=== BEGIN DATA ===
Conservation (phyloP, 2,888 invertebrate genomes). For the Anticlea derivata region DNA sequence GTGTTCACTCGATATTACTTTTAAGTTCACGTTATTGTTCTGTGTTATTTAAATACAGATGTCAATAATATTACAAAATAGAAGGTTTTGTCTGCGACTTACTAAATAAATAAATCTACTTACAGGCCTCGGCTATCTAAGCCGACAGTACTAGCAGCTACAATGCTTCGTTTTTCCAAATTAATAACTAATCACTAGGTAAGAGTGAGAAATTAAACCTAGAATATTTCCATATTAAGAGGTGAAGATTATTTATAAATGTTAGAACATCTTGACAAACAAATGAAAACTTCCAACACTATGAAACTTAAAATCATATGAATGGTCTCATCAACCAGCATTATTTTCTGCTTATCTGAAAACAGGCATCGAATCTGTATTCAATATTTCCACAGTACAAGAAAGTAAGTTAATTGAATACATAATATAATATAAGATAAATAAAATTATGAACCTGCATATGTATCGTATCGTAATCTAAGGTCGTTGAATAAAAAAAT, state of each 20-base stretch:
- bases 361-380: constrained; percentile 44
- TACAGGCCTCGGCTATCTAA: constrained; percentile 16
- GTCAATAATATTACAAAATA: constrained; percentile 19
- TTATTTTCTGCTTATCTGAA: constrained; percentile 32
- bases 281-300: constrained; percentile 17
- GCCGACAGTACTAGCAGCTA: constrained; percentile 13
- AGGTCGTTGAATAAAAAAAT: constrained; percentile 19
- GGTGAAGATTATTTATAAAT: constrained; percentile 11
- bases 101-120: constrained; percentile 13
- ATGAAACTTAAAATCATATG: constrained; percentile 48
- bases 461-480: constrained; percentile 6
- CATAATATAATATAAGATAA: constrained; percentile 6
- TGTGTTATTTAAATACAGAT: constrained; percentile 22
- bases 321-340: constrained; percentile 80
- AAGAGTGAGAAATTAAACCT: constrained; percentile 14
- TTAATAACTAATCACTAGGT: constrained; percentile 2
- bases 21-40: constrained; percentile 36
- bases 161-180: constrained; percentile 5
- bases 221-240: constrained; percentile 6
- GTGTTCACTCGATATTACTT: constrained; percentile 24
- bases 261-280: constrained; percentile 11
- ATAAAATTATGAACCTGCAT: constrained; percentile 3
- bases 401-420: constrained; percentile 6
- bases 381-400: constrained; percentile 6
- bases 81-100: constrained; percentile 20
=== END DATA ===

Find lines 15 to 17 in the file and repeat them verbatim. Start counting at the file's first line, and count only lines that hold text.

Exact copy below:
- bases 321-340: constrained; percentile 80
- AAGAGTGAGAAATTAAACCT: constrained; percentile 14
- TTAATAACTAATCACTAGGT: constrained; percentile 2